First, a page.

This is the official logo of the TIGER instrument launch, 2001-2002. TIGER was launched onboard a balloon in December 2001 and landed back in Antarctica in January 2002.
Click on image for full size
Courtesy of NASA in collaboration with Washington University, Caltech and the University of Minnesota

TIGER's in Antarctica?
News story originally written on February 1, 2002

Can you imagine a balloon that is wider than a football field and taller than the Washington Monument? Well, this balloon is real! This balloon was launched on December 20, 2001, from McMurdo Station, Antarctica. When it landed 31 days and 20 hours later on January 21, 2002, it had broken all records for long-duration balloon flights! The best record before this was 26 days set in January 2001.

The balloon carried the TIGER instrument, which stands for the Trans-Iron Galactic Element Recorder experiment. TIGER was studying galactic cosmic rays, thousands and thousands of which strike the Earth's atmosphere every second!

The balloon that carried TIGER up into the air was helium-filled. You may have gotten a helium-filled, foil balloon for your birthday once, but TIGER's balloon was made of thin polyethylene material, which is about the same thickness as ordinary sandwich wrap. Isn't it cool that this balloon could complete two orbits around the South Pole before it had to land!?

Last modified February 1, 2002 by Jennifer Bergman.

You might also be interested in:

Traveling Nitrogen Classroom Activity Kit

Check out our online store - minerals, fossils, books, activities, jewelry, and household items!...more

1999--A Year in Review...

It was another exciting and frustrating year for the space science program. It seemed that every step forward led to one backwards. Either way, NASA led the way to a great century of discovery. Unfortunately,...more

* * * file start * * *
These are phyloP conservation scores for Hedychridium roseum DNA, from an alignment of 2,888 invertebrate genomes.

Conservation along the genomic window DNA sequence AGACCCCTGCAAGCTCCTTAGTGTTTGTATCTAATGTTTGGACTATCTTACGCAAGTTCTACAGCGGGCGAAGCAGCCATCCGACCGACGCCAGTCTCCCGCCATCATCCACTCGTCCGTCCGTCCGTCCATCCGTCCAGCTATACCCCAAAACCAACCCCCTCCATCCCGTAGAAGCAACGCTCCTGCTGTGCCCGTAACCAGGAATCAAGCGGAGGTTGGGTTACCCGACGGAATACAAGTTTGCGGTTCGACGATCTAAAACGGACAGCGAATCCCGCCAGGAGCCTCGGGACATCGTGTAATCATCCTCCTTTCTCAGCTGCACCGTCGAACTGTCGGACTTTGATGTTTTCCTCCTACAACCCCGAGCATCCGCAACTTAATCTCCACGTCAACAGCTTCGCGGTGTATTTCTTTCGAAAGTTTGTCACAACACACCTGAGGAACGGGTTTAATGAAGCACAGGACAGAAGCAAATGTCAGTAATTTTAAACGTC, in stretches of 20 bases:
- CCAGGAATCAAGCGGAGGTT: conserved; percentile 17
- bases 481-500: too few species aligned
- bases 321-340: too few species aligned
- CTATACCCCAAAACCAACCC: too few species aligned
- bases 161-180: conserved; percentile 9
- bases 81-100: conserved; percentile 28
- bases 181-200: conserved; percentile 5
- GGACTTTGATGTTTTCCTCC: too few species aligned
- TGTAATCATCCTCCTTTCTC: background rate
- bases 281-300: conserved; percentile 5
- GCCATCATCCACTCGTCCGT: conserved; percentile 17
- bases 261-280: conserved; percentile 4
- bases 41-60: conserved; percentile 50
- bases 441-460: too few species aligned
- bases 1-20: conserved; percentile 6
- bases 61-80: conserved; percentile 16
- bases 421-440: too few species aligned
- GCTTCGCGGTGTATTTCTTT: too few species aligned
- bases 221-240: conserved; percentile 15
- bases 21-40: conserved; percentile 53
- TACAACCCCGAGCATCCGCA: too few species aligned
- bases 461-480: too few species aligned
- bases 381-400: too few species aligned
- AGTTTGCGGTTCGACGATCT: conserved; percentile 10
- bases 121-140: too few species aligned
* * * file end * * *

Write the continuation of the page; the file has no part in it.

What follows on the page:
STS-95 Launch: "Let the wings of Discovery lift us on to the future."

The Space Shuttle Discovery lifted off from Kennedy Space Center on October 29th at 2:19 p.m. EST. The weather was great as Discovery took 8 1/2 minutes to reach orbit. This was the United States' 123rd...more

Moon Found Orbiting Asteroid

A moon was discovered orbiting the asteroid, Eugenia. This is only the second time in history that a satellite has been seen circling an asteroid. A special mirror allowed scientists to find the moon...more

U.S. is Fed Up with Russia

Will Russia ever put the service module for the International Space Station in space? NASA officials want an answer from the Russian government. The necessary service module is currently waiting to be...more

More on Recent Coronal Mass Ejection

A coronal mass ejection (CME) happened on the Sun early last month. The material that was thrown out from this explosion passed the ACE spacecraft. The SWICS instrument on ACE has produced a new and very...more

Mother Nature's Air Conditioning

J.S. Maini of the Canadian Forest Service called forests the "heart and lungs of the world." This is because forests filter air and water pollution, absorb carbon dioxide, release oxygen, and maintain...more

Windows to the Universe, a project of the National Earth Science Teachers Association, is sponsored in part is sponsored in part through grants from federal agencies (NASA and NOAA), and partnerships with affiliated organizations, including the American Geophysical Union, the Howard Hughes Medical Institute, the Earth System Information Partnership, the American Meteorological Society, the National Center for Science Education, and TERC. The American Geophysical Union and the American Geosciences Institute are Windows to the Universe Founding Partners. NESTA welcomes new Institutional Affiliates in support of our ongoing programs, as well as collaborations on new projects. Contact NESTA for more information. NASA ESIP NCSE HHMI AGU AGI AMS NOAA